2020-06-06 Update: this trick no longer works on the latest builds of Windows 10 Insider Preview. This means that, although it still works on the mainstream version of Windows 10, you should expect it to be patched in the coming months.
This PoC shows a technique that can be used to weaponize privileged file write vulnerabilities on Windows. It provides an alternative to the DiagHub DLL loading “exploit” found by James Forshaw (a.k.a. @tiraniddo), which was fixed by Microsoft starting from build version 1903.
Starting from Windows 10, Microsoft introduced the
Update Session Orchestrator service. As a regular user, you can interact with this service using COM, and start an “update scan” (i.e. check whether updates are available) or start the download of pending updates for example. There is even an undocumented built-in tool called
usoclient.exe, which serves that purpose.
From an attacker’s standpoint, this service is interesting because it runs as
NT AUTHORITY\System and it tries to load a non-existent DLL (
windowscoredeviceinfo.dll) whenever an Update Session is created.
This means that, if we found a privileged file write vulnerability in Windows or in some third-party software, we could copy our own version of
C:\Windows\Sytem32\ and then have it loaded by the USO service to get arbitrary code execution as
For more information:
Part 1 – https://itm4n.github.io/usodllloader-part1/
Part 2 – https://itm4n.github.io/usodllloader-part2/
Build the PoC
This solution is composed of two projects: WindowsCoreDeviceInfo and UsoDllLoader.
It provides a PoC DLL that will start a bind shell on port 1337 (localhost only), whenever the
QueryDeviceInformation() function is called. That’s the name of the function used by the USO workers.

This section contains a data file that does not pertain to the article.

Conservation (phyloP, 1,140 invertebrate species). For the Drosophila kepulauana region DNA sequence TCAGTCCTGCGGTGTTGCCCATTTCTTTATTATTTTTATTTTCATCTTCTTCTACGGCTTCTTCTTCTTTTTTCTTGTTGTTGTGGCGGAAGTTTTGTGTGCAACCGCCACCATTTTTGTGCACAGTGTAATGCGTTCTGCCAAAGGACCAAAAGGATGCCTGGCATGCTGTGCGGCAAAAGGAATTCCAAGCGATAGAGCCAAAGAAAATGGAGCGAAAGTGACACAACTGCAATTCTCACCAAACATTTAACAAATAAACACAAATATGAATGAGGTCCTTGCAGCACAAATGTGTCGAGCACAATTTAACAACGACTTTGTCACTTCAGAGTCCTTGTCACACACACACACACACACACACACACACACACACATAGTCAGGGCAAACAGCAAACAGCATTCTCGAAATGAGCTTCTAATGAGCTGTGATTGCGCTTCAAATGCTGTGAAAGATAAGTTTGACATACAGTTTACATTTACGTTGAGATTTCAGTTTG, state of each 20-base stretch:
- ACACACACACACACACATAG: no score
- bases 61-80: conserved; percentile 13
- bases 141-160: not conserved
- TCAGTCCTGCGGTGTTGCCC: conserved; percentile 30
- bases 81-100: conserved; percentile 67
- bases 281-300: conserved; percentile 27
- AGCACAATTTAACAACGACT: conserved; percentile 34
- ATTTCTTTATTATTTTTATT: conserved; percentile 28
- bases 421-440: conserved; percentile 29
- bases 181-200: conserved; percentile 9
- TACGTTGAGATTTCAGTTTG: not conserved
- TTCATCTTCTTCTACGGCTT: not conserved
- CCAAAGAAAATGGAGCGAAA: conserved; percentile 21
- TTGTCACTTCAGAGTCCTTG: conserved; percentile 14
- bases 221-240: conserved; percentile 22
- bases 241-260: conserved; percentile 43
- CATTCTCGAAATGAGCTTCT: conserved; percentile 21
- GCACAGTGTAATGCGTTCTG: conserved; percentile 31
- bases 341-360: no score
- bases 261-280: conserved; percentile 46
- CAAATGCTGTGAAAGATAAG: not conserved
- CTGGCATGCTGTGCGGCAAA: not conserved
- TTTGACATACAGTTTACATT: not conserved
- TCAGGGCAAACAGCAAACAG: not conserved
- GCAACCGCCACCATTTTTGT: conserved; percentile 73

- UsoDllLoader (optional)
It’s a stripped-down version of
usoclient.exe. It can be run as a regular user to interact with the USO service and have it load
windowscoredeviceinfo.dll. Then, it will try to connect to the bind shell. In case of errors, please read the “Known issues” section.
Build the solution
The solution is already preconfigured so compiling should be easy. I’m using Visual Studio 2019. It might not work with older versions.
- Build solution.
- Output: the DLL
.\x64\Release\WindowsCoreDeviceInfo.dlland the loader
Usage 1 – UsoDllLoader
For testing purposes, you can:
- As an administrator, copy
- Use the loader as a regular user.
- Hopefully enjoy a shell as
Usage 2 – UsoClient
UsoDllLoader.exe fails, you can do the above manually.
- As an administrator, copy
- Use the command
usoclient StartInteractiveScanas a regular user. Note that you won’t get any feedback from the command.
- Download netcat for Windows and use the command
nc.exe 127.0.0.1 1337to connect to the bindshell.
- Pending updates
This method will probably fail if one or several updates are waiting to be installed, or if updates are being installed.
- RPC errors
Depending on the version of Windows,
UsoDllLoader.exe might fail with various error codes. I didn’t investigate these issues too much. The reason for this is that it’s only a PoC, which I developped for convenience. What matters the most is the DLL, not the loader. See “Usage 2” for more details.